The overall goal of this work is to enable and encourage the advertising industry to align their standards and practices on greenwashing with the latest scientific and legal guidelines, rather than the looser, subjective standards most agencies currently use. This work is done in close collaboration with other KR Foundation grantees such as The Climate Social Science Network and The Climate Litigation Lab.


Using the law to hold companies accountable for greenwashing

A growing number of companies misleadingly portray themselves as clean energy leaders, advertise dubious claims about carbon neutrality, and falsely promote fossil fuels as sustainable. Public audiences are presented with climate solutions that in reality are often practically nonexistent or non-viable. Net-zero and other pledges are widely advertised even though many of them lack meaningful action or verifiable plans. These practices often conflict with consumer protection and competition laws.

The Climate Litigation Lab at the Oxford Sustainable Law Programme aims to prevent and limit greenwashing by holding these companies legally accountable for their claims. To achieve this, The Climate Litigation Lab, has co-developed, an evidentiary tool for discovering, archiving, and analyzing online climate-related advertisements and communications for use in legal actions. Part of this project is to expand and further develop this tool.

The Climate Litigation Lab also provides comprehensive and impactful legal analyses of counter-greenwash legal options in key jurisdictions worldwide. This work is disseminated to climate activists and lawyers across the globe through publications, consultations, and trainings to help enable a new and enhanced wave of counter-greenwash legal actions worldwide.


Yes, in my backyard

While support for ambitious climate action generally has been on the rise in Denmark over the past ten years, there is still pushback on concrete climate initiatives across the country. The so-called “not in my backyard” (NIMBY) phenomenon has been known to slow down renewable infrastructure projects and other climate friendly initiatives.
To counter this attitude, Danish environmental organization Green Transition Denmark has launched a project called “Yes, in my backyard”. The aim is to tell positive stories about green frontrunners, passionate citizens, and entrepreneurs, who have been able to convince local communities to say yes to windfarms, solar power, and other transformative green projects in their backyard. Through constructive journalism and storytelling, this project aims to reach target audiences that are different from the traditional climate activists and increase support for ambitious and accelerated climate action.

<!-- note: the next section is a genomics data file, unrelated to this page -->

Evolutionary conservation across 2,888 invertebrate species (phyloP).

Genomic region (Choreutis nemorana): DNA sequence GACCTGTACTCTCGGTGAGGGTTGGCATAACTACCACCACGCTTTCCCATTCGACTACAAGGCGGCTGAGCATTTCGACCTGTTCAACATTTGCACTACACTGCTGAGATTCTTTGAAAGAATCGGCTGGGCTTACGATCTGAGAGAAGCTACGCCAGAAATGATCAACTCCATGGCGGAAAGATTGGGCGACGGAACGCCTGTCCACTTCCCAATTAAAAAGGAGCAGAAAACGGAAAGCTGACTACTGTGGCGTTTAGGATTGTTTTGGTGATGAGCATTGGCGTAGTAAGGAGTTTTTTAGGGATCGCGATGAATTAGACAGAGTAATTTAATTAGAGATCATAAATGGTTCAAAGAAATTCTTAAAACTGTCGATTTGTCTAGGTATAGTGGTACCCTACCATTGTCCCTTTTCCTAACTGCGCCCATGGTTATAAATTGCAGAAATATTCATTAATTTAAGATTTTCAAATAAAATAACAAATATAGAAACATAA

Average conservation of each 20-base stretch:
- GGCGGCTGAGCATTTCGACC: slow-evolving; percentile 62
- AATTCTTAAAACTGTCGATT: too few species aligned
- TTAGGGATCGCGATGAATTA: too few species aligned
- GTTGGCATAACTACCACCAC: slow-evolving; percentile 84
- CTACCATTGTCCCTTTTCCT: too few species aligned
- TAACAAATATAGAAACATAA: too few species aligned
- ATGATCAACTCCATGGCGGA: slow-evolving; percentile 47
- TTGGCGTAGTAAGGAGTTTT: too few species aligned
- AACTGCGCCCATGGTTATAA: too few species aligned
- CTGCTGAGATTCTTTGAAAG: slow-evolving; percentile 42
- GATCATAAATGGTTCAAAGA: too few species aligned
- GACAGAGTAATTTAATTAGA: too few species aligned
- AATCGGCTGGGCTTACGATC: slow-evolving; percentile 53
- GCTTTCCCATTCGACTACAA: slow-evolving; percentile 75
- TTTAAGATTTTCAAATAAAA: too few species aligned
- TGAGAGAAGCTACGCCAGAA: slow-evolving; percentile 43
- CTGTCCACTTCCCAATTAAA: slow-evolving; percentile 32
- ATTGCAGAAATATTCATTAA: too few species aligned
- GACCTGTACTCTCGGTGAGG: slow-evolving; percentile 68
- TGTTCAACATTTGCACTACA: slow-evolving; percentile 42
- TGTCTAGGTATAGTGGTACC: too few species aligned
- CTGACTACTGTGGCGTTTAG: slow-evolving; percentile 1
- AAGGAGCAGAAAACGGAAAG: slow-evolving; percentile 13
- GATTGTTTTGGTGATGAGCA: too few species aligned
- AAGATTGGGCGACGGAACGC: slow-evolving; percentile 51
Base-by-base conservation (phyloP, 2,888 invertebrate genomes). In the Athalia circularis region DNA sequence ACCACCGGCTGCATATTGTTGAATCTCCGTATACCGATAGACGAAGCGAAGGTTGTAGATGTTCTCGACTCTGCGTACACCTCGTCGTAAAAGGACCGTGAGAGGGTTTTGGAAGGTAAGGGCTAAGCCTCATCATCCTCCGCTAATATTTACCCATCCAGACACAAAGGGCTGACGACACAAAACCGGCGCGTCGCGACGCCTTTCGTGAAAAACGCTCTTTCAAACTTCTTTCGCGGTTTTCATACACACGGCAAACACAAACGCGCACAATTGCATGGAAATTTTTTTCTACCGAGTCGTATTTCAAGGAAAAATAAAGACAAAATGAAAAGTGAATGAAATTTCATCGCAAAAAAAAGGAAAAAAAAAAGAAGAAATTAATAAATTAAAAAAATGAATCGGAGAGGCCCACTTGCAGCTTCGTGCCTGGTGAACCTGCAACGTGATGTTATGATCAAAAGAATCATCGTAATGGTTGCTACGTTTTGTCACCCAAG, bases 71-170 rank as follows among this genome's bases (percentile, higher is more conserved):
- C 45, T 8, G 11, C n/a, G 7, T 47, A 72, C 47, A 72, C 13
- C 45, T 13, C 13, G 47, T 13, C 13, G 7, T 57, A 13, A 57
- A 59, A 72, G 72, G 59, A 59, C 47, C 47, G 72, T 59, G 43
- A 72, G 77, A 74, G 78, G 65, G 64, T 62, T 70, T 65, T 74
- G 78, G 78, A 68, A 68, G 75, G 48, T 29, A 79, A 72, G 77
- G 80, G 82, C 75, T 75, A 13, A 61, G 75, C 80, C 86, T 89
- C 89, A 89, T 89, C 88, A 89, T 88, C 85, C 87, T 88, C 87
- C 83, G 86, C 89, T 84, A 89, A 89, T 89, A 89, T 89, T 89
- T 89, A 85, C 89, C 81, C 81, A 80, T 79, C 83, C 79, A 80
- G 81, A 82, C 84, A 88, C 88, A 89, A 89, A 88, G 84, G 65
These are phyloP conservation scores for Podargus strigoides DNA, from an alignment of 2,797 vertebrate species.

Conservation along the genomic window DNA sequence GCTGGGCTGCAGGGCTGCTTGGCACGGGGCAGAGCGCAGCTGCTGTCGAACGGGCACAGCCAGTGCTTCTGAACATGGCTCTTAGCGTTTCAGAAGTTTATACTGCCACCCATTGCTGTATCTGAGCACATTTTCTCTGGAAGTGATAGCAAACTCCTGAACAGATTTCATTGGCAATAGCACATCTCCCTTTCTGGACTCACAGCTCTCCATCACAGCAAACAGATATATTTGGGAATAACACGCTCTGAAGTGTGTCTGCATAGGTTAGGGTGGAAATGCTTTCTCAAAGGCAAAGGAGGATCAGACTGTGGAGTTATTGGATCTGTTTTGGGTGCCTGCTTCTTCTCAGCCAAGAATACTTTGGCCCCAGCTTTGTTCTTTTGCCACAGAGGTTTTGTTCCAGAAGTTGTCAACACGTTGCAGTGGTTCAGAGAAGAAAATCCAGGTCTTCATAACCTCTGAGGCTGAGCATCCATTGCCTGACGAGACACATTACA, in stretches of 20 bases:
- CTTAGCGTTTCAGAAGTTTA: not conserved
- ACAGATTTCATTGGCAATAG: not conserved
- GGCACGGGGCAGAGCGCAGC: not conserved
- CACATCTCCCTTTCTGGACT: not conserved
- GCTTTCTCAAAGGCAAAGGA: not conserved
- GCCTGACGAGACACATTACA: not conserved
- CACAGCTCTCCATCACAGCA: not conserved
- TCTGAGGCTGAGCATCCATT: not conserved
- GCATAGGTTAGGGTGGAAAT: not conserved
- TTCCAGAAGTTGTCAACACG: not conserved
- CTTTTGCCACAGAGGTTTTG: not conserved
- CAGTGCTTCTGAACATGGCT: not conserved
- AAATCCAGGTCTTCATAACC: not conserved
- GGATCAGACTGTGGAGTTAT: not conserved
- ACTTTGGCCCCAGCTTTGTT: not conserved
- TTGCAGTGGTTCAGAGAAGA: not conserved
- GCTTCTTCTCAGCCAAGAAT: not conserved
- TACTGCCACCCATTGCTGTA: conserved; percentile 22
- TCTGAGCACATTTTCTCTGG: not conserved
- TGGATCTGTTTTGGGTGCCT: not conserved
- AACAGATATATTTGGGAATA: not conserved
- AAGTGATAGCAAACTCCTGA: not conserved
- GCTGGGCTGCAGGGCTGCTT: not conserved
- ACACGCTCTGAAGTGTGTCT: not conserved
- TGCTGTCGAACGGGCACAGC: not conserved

Challenging the status quo of mainstream economics

The current global economic system is incompatible with planetary limits. Growth dependent economies are fueling the climate crisis by demanding ever-increasing levels of natural resource consumption and energy use. There is a need to imagine and implement an economic system that is fit for the challenges of the 21st Century – a system, which enables nature, communities, and all people to thrive simultaneously.
Rethinking Economics Denmark wishes to challenge mainstream economics' power of thought and practice when it comes to shaping the debate on the intersection of economics and climate crisis. Through network and capacity building initiatives as well as production of informative and accessible SoMe content, Rethinking Economics Denmark intends to support more civil society actors  in taking part in the public debate on the economy, economics, and the climate crisis, ensuring that the widespread yet false perception of neoclassical economics as a value-free scientific discipline does not continue to legitimise policy measures that prioritise GDP growth at the expense of climate action.